One of the most vital parts of a campervans electrical system is determining the correct size and type of wire to use for each circuit.
If you install a wire that is too small, it is likely to result in it becoming hot and potentially catching fire.
On the contrary, selecting a wire that is too large, and you’ll be wasting money on the extra copper you simply don’t require.
Before you work out what type of wire you should use for your electrical circuit aboard your campervan, you must first learn a little more about wires in general.
The conductor is the element found inside a wire. This material is usually a metal (typically copper) and allows electrical current to flow.
Wiring generally used aboard a vehicle is flexible. The reason for this is when exposed to vibration and mechanical shock, copper, is susceptible to work hardening. This is the process where metal over an extended period can become brittle, which will ultimately lead to failure and break.
This can become especially prevalent aboard a vehicle when in motion due to vibrations and the constant movement.
This combat this, manufactures have created what is known as stranded wires. As the name suggests, a stranded wire has a core that is made up of many small-diameter strands of copper. These individual strands make up the desired cross-sectional area (C.S.A.), rather than using a single solid conductor.
As a result, a stranded wire offers much greater flexibility.
This improves the resistance to work hardening, and such makes a stranded wire the ideal choice for a campervans auxiliary electrical system.
The insulation is the outer material that surrounds and protects the wire conductor. It is typically coloured and made out of a non-conductive material that is resistant to an electric current.
For positive power, is it generally accepted to use a wire with red insulation, and for negative, you would use black.
Cross-sectional area (C.S.A.) of the conductor
The cross-sectional area is expressed in mm² and describes the total cross-sectional area of the conductor.
Conductor number and size
The conductor number and size is the total number of conductors of a given diameter. For example, 19/0.30 means that there are 19 conductor strands, each with a diameter of 0.30mm.
The overall diameter is expressed in mm. This is the total wire diameter, including insulation.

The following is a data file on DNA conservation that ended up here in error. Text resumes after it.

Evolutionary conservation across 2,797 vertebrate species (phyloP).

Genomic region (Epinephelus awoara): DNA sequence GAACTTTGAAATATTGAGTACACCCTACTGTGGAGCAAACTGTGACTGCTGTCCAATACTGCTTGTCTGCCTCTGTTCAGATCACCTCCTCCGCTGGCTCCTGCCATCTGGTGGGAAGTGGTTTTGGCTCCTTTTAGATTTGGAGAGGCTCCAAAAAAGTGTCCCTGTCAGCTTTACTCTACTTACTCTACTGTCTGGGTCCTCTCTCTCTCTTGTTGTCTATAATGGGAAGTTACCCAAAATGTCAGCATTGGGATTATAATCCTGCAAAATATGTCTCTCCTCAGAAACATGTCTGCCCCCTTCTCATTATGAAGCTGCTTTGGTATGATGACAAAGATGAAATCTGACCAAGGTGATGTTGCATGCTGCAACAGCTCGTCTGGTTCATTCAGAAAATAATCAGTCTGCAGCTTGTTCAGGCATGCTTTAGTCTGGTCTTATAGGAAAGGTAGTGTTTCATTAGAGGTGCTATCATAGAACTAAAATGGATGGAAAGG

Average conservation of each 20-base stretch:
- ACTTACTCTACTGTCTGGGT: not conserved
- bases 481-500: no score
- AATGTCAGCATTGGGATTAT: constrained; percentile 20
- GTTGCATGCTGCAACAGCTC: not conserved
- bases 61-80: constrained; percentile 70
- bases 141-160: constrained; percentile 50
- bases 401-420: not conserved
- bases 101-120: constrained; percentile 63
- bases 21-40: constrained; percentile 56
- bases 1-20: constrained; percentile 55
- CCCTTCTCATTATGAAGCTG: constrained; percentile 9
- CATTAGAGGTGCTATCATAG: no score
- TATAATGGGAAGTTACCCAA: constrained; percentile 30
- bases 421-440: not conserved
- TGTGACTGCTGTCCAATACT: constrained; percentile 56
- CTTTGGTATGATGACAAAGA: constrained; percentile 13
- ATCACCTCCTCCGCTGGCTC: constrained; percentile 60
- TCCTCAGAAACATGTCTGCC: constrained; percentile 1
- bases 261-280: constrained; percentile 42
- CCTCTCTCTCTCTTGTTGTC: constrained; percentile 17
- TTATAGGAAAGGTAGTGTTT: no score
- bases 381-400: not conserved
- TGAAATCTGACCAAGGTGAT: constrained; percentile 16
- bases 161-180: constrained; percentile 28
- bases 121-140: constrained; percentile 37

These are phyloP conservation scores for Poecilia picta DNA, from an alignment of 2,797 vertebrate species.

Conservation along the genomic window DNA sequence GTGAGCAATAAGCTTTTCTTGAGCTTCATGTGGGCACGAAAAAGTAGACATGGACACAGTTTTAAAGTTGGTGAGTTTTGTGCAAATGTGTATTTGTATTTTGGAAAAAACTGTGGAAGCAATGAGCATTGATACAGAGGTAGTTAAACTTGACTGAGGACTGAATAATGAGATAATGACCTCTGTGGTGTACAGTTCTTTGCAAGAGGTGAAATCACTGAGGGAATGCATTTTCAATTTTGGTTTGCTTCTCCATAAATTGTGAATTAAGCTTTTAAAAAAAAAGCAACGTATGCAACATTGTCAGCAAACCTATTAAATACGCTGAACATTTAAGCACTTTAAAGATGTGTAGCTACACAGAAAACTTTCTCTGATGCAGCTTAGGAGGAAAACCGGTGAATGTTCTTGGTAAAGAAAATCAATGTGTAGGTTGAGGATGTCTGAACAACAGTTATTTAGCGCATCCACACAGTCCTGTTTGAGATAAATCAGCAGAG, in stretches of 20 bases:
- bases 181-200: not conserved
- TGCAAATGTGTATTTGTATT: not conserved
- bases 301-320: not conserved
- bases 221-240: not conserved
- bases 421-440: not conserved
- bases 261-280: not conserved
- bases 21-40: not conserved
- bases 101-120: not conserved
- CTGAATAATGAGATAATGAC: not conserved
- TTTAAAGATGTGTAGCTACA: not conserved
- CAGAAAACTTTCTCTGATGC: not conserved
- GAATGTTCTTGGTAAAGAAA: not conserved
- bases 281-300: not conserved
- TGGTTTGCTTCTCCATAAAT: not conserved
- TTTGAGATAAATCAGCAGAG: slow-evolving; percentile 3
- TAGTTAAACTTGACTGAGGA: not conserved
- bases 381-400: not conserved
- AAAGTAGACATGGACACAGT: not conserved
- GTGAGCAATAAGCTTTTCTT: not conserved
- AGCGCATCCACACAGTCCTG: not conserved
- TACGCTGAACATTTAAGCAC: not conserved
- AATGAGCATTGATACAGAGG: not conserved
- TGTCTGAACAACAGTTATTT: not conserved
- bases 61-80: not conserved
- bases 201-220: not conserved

The resistance is the total electrical resistance of the conductor. This is expressed in Ohms per metre (W/m) and is essential when determining voltage drop.
How To Choose The Correct Wiring Size
To work out the correct gauge of wire for your campervan circuit, you first must carry out two calculations.
Step 1: Work Out Circuit Current Draw
The first task is to calculate how much current will be required for that particular circuit.
If you intend on running one appliance on this individual circuit, working out the total current draw should be relatively easy.
For most D.C. powered devices, the electrical information is typically listed in Amps (max-amperage). This information is generally displayed on the back of the device itself.
If your device displays the electrical information in watts, use our handy watts-to-amps calculator below. Alternatively, if you like to use brainpower, simply divide the wattage to your campervans auxiliary system voltage (this is almost always 12 volts).
If your device does not display any electrical information, you must then do a little research on the internet. A good approach is to email the manufacture of the equipment directly.
And finally, If all else fails, you can always use a multimeter on your device as you temporarily connect the device to a 12-volt power supply.
A multimeter will show you the exact amount of current your device will require.
[su_label]Hint:[/su_label]Remember to turn your device to its maximum power setting to achieve an accurate reading.
If you intend on running multiple devices of one circuit, copy the process as listed above for each individual device.
Then, add all the devices together to return the total current draw.
Practical Example Item: 12V L.E.D. lights Specs: 12V @ 3w Quantity: X3 These L.E.D. strip lights are rated at 3 watts @ 12-volts. If we use our super handy watts to amps calculator, each L.E.D. strip light will require 0.25 amps of power. As we intend on running 3 lights, that gives a total of 0.75 amps.
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Step 2: Work Out The Total Wire Length For The Circuit
You now need to calculate the distance the wiring is going to travel. Once you have this figure, you then have to double it.
When calculating wire sizing for D.C. systems, the wire length refers to the total length of both the positive and negative wire.
And remember, most of the wires you will be installing aboard your vehicle will no be travelling in a straight line. Your wires are going to go through walls and around furniture.
An excellent way to get an accurate measurement is by using a length of string to replicate the wire.
Step 3: Use an Online Wire Calculator
Now you must put your figures in an online D.C. wire calculator. However, before you do that, there is one more consideration you should be aware of.